Occasionally, some shuffling baffoon will drift in, giggle idiotically, swap a curious “nanaa-nanaa-nanaa” droning noise with persons of like mind, slurp from a bottle or eat with their fingers before falling asleep and later leaving none the wiser.

    I’m tempted to say, “And that’s only the barristers”. But this would be unfair.

    In any event, I can assure you that anybody purporting to report the hearing is either trying to fool you, or is trying to fool themselves.

  7. Bink September 1, 2007 at 19:53 #

    Oh, I forgot to mention this — the DAN person I mentioned as drumming up business at the ASA meeting? This person has a number of children. A few months ago I was telling a friend of mine, who teaches at a local private school, about some of these biomed issues. My friend said Huh, funny, there are at least four kids with the DAN person’s surname enrolled at this private school. This 25 thousand dollar a year private school. So, that’s at least 100K a year. There is only one listing under this particular surname in the entire city/region phone book, so, though I have no proof of anything, I highly suspect that the mercury moms on the local email lists who write fervid paragraphs of praise for the Heroic Maverick DAN doctor, who say that we are so LUCKY to have this person in our community, and who swear that this person is barely even making any profit and is just doing this for the love of the CHILDREN….well, I think they are mistaken.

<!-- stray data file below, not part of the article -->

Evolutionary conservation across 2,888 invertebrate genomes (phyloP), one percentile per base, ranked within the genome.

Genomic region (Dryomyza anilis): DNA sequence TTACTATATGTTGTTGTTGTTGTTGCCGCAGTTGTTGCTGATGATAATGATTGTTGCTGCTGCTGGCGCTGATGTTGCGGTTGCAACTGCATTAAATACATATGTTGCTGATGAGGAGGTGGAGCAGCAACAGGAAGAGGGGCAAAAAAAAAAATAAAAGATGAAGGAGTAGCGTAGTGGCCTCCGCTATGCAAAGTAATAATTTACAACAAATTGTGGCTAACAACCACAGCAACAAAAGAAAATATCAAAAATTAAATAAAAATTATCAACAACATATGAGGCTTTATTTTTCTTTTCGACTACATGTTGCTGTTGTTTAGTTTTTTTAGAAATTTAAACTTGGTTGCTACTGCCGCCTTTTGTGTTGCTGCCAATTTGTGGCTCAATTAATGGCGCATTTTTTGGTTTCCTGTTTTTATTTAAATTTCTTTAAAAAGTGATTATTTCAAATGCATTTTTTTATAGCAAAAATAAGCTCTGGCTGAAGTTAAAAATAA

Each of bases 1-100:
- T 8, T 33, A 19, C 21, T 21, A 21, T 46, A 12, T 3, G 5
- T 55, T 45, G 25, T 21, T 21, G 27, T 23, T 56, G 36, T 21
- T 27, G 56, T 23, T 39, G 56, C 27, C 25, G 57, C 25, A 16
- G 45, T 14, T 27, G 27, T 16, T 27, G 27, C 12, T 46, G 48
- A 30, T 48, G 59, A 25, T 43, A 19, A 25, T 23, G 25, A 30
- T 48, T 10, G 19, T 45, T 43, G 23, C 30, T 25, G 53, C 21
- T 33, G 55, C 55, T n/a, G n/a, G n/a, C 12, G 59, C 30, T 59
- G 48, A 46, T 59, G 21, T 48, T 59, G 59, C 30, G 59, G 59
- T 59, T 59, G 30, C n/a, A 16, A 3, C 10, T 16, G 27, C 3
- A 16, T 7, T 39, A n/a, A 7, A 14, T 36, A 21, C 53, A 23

8. Rich September 1, 2007 at 20:43 #

    I’m writing in reaction to the quotation within the blog (Eva family) who cannot understand why the DAN! doctors are not writing up their clinical results.